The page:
“Americans so completely confuse Christianity and freedom in their minds that is almost impossible to have them conceive of the one without the other.” ~Alexis de Tocqueville
I love reading accounts that challenge conventional thinking and traditional orthodoxies, even if I’m not in agreement with the author’s thesis. And readers here are well attuned to the notion that America’s religious history is more nuanced than religious conservatives “Christian Nation” and decrying of the exile of religion from the public square vs. liberal conceptions of “the separation of church and state” that defends religious freedom. Enter The Myth of American Religious Freedom by David Sehat.
Is US religious history not a history of progressive and unfolding freedom? Is it instead, a history of religious conflict? Did that conflict involve extended periods of religious coercion and the continual attempt to maintain religious power and control? These questions are the core of Sehat’s book.
“It is well that there should be some means of suppressing a noisy and offensive blackguard like REYNOLDS. …and whether he be suppressed as a blasphemer or merely as a plain blackguard is a matter of very minor consequence” ~NY Times
Sehat details what he terms the threefold myth of American religious freedom, fables that make it difficult to understand the religious politics of the present.
The myth of separation, that US protected religious liberty through the First Amendment’s separation of church and state — though important to some of the founding fathers (i.e., Jefferson, Madison), the First Amendment did not create the separation they advocated. Religious and moral regulations, instead, formed a moral establishment that connected religion and state.
The myth of religious decline, the idea that religious belief and adherence has waned is inaccurate — in 1776, only 17% of the national population belonged to a church. In the 19th century, under the influence of evangelical expansion, church attendance began to increase sharply. By 1850, 35% of Americans were church members. By 1906, the number was 51%. And in 2000, the number was 62%, though not specifically Christian churches. Because evangelical theology demands the intervention of believers into public life in an attempt to shape the world according to the dictates of their conscience, religion has, over the last 200 years, become more important to the public life of the US, rather than less.’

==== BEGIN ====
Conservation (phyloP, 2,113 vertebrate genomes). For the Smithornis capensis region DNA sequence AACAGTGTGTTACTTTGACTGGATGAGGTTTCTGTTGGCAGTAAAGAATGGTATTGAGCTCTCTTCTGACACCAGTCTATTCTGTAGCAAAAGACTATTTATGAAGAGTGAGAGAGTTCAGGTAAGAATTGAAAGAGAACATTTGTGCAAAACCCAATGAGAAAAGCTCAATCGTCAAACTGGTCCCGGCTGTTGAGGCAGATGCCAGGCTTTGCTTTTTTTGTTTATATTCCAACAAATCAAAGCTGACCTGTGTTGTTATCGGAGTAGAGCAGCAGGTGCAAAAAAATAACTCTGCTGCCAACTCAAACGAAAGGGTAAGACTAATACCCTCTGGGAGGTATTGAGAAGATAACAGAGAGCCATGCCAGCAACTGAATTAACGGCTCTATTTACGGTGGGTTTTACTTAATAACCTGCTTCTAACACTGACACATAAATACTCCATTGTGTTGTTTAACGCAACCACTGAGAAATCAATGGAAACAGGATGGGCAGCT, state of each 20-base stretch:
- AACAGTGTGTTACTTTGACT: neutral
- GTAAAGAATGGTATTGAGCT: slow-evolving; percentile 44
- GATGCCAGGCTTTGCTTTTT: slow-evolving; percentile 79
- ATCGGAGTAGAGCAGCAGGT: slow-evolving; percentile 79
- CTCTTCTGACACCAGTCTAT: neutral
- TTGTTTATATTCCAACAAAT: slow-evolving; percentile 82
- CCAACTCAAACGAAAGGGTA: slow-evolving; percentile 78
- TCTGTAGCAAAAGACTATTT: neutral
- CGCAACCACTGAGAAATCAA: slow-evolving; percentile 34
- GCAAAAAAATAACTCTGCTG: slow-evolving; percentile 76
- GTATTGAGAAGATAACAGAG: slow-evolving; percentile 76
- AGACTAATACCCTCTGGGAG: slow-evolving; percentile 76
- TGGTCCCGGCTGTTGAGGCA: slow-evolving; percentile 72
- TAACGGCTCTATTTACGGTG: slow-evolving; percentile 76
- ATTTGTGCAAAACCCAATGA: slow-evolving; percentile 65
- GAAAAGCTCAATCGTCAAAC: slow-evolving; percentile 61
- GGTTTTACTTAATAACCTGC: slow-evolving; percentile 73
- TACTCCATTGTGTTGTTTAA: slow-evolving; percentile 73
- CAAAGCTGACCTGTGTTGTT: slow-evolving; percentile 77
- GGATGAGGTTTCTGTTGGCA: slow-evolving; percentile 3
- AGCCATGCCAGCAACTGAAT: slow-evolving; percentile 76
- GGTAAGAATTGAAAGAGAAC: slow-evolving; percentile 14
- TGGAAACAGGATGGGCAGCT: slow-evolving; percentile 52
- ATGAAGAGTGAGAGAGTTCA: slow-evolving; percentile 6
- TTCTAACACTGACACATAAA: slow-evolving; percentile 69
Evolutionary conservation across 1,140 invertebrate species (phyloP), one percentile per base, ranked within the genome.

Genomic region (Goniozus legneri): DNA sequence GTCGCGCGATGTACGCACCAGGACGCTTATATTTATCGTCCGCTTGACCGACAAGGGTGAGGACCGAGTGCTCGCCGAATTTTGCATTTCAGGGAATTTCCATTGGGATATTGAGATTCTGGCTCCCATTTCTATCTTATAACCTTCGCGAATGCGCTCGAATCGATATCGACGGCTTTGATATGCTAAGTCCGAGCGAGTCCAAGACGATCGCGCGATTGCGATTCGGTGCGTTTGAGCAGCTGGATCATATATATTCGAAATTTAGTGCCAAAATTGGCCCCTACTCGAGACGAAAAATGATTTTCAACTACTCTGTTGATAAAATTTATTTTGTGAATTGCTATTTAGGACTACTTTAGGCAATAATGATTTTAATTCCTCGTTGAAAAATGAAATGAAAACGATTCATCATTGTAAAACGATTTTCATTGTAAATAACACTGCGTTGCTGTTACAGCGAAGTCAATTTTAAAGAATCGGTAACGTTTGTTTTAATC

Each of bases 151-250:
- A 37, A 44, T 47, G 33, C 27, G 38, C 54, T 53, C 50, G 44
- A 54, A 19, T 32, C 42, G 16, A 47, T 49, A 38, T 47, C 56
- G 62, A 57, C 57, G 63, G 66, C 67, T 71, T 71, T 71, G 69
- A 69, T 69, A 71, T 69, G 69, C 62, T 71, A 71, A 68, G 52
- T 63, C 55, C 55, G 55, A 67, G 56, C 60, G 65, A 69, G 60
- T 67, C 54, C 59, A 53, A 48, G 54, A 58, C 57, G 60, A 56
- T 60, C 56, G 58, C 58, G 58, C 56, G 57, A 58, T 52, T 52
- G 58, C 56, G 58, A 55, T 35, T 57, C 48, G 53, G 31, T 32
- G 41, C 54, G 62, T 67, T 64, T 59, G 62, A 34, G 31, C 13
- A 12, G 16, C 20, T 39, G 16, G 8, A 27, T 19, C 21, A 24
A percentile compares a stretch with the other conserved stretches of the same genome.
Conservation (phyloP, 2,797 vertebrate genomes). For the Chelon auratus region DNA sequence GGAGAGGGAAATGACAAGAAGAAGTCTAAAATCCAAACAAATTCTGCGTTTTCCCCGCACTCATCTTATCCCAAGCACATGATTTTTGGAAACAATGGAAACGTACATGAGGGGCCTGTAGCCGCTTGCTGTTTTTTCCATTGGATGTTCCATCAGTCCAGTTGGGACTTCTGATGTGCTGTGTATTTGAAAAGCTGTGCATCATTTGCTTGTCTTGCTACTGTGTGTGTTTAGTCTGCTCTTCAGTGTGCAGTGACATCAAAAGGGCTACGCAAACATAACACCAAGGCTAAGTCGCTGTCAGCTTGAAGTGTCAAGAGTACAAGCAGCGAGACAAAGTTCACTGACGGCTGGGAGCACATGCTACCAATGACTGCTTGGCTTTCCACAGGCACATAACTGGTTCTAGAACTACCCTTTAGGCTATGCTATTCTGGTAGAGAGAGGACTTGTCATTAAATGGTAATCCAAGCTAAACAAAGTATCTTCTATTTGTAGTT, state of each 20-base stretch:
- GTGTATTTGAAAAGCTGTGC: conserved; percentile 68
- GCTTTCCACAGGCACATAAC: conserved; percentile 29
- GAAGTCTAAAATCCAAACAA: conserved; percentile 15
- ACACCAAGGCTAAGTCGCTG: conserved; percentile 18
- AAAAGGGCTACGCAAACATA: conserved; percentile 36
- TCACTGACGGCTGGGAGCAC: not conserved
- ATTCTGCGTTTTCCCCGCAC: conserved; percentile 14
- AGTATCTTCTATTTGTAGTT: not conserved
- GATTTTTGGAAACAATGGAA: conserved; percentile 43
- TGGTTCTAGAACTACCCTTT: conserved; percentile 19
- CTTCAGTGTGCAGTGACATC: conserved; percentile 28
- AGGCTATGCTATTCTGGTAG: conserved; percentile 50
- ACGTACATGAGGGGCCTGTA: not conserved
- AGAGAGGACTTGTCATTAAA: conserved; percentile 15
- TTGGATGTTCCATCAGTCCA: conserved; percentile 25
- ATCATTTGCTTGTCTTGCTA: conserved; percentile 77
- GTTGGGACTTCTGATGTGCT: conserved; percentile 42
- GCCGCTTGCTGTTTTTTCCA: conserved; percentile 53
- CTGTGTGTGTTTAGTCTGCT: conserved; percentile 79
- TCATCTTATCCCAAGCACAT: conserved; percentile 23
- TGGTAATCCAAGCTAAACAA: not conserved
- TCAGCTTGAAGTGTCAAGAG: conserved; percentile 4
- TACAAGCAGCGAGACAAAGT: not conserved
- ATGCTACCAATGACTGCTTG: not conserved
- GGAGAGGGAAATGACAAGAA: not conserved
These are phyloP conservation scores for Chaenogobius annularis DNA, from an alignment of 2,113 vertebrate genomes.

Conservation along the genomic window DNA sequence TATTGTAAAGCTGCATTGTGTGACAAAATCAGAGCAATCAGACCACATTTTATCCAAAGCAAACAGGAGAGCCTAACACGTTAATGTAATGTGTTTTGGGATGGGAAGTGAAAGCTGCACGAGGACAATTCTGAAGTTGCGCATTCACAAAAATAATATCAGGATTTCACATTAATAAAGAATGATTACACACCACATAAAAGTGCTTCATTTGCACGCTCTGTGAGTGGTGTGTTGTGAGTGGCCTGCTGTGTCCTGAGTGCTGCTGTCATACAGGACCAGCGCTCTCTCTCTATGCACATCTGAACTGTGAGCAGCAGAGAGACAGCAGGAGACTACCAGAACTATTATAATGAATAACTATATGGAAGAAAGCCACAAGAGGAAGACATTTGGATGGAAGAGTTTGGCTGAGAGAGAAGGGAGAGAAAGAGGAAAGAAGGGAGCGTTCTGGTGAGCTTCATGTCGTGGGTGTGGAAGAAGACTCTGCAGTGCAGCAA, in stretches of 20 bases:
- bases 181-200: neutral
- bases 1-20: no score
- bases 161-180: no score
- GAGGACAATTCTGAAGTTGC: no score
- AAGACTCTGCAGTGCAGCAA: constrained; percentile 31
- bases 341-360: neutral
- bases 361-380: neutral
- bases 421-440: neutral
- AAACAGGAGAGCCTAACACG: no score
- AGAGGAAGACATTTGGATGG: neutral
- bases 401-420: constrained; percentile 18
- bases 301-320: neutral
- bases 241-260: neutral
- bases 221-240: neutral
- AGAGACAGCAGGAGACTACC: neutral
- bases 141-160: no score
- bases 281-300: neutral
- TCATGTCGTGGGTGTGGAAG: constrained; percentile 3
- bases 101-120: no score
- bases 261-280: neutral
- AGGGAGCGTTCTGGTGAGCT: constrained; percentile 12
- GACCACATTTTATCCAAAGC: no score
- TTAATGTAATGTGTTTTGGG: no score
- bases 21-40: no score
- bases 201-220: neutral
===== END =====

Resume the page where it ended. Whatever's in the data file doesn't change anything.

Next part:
The myth of exceptional liberty, that religious liberty in the US forms the cornerstone of American liberty and makes the US into a beacon of freedom to the world — through the regulation of morals religious partisans maintained power. The morality enforced in law often came from Protestant Christian ideals and was presented as such. Foreign observers, including John Stuart Mill and Tocqueville, saw this dynamic with particular clarity and were keen to point out that religiously derived, moral coercion seemed endemic to American society and government.
Sehat goes on to distinguish “institutional establishment” (government paid clergy) from “moral establishment” (laws uphold and promote Christianity). In later chapters, social movements of slavery, segregation and women’s rights are examined in this light. As I continue through the text, will log more blurbs and thoughts here.